KUALA LUMPUR, Malaysia — A Malaysian recruit pulled out of an Al Qaeda plan that envisioned him and two others piloting planes in a second wave of Sept. 11-style attacks on the United States, Asian security officials said.
The recruit, Zaini Zakaria, went to a flight school in Malaysia and obtained a license to fly a small plane, but the plan for a suicide attack never was carried out, the officials said.
In a speech Thursday, President Bush outlined some details of the alleged plot, which was to hijack an airliner and fly it into a skyscraper on the West Coast.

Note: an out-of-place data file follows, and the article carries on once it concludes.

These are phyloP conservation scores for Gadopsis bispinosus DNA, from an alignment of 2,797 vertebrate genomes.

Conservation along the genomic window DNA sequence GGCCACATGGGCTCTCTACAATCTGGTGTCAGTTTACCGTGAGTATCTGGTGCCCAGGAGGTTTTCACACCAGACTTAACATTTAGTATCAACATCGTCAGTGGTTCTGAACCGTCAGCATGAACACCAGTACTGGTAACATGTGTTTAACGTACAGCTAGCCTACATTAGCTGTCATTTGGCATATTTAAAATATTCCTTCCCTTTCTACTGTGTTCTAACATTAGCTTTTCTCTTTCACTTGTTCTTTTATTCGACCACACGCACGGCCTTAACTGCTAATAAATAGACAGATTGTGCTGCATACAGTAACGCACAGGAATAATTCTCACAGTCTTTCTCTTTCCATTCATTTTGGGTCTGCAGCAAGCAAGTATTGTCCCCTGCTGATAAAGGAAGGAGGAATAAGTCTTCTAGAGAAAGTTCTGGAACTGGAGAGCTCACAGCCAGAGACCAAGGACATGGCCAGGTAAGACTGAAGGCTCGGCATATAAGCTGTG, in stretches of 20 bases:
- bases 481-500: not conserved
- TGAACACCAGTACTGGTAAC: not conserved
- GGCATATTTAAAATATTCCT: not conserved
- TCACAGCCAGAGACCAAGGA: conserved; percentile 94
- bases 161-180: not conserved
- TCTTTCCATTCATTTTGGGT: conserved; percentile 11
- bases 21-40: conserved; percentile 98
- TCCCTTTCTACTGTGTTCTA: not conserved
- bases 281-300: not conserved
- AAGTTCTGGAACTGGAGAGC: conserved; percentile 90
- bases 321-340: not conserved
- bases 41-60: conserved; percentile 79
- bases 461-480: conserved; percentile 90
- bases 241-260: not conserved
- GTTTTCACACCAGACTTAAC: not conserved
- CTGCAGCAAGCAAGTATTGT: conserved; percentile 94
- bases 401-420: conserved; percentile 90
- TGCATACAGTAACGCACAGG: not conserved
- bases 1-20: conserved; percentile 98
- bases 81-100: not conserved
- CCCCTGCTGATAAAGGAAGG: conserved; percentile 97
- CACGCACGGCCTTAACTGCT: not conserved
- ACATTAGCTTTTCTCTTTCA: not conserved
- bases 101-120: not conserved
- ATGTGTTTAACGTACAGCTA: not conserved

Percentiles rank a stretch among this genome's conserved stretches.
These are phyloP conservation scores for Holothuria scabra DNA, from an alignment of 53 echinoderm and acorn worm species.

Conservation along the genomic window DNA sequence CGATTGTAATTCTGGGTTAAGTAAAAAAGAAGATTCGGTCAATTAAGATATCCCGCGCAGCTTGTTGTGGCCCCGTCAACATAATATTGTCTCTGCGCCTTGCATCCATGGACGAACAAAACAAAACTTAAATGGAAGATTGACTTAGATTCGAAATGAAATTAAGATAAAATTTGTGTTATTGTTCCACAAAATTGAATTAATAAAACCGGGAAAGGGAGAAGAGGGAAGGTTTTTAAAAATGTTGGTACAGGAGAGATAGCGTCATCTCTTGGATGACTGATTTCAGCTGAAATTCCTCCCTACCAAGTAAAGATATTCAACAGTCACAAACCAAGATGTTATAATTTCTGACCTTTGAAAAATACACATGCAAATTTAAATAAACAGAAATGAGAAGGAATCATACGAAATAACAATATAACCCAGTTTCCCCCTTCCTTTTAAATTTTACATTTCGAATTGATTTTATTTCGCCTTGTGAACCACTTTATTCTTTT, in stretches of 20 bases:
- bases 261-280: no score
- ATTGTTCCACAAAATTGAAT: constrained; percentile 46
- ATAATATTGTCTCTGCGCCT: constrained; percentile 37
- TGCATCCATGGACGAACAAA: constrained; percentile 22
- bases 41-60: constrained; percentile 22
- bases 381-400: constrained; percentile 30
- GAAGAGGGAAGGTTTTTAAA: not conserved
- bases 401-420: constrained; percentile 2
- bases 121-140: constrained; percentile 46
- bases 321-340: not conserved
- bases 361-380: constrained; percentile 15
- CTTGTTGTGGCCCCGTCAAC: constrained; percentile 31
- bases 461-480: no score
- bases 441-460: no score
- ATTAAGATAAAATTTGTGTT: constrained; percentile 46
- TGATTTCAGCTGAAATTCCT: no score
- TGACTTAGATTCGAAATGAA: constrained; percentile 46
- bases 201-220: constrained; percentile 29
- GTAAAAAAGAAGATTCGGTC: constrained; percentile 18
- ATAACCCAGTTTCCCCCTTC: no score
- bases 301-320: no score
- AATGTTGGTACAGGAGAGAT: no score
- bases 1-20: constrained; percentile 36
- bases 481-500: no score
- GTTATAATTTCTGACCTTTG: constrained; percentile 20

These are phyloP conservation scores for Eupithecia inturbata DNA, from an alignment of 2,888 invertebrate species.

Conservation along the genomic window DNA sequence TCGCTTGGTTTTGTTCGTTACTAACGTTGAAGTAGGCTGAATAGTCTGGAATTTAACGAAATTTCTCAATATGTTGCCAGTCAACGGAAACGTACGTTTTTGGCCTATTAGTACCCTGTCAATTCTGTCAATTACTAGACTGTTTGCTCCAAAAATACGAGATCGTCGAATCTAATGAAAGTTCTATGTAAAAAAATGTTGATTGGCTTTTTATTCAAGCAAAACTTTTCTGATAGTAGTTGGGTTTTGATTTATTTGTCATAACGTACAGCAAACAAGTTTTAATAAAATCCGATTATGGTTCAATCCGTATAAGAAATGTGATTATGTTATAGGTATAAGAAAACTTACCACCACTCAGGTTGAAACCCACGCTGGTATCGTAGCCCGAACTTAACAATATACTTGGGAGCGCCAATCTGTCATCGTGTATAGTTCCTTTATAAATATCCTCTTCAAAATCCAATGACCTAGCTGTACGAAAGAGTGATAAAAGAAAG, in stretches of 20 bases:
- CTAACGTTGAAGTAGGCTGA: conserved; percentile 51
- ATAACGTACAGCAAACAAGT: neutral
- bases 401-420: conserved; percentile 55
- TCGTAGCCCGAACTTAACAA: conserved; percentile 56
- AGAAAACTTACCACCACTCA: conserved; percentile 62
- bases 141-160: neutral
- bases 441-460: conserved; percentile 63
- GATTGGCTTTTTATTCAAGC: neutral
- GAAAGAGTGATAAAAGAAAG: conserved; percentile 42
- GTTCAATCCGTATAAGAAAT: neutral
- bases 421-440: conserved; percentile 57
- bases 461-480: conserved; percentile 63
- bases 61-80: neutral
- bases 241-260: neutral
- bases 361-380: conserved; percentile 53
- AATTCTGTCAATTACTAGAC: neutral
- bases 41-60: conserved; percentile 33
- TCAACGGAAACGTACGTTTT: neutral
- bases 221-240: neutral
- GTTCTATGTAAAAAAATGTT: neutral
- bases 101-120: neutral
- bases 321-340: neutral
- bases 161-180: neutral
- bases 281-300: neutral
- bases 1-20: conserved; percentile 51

Zaini was never told what his mission would be, said a Malaysian security official who spoke on condition of anonymity because he is not authorized to speak to the news media.
When Zaini saw media coverage of the Sept. 11 attacks, he severed his ties with the militants.
Zaini told Malaysian interrogators that he "didn't want that kind of jihad," the official said.
Another senior police officer involved in the interrogation, who spoke on condition of anonymity because of the sensitivity of the matter, said Zaini told his Malaysian interrogators that "he was not prepared to die as a martyr."
Zaini surrendered in December 2002, amid scores of arrests in the aftermath of the Sept. 11 attacks.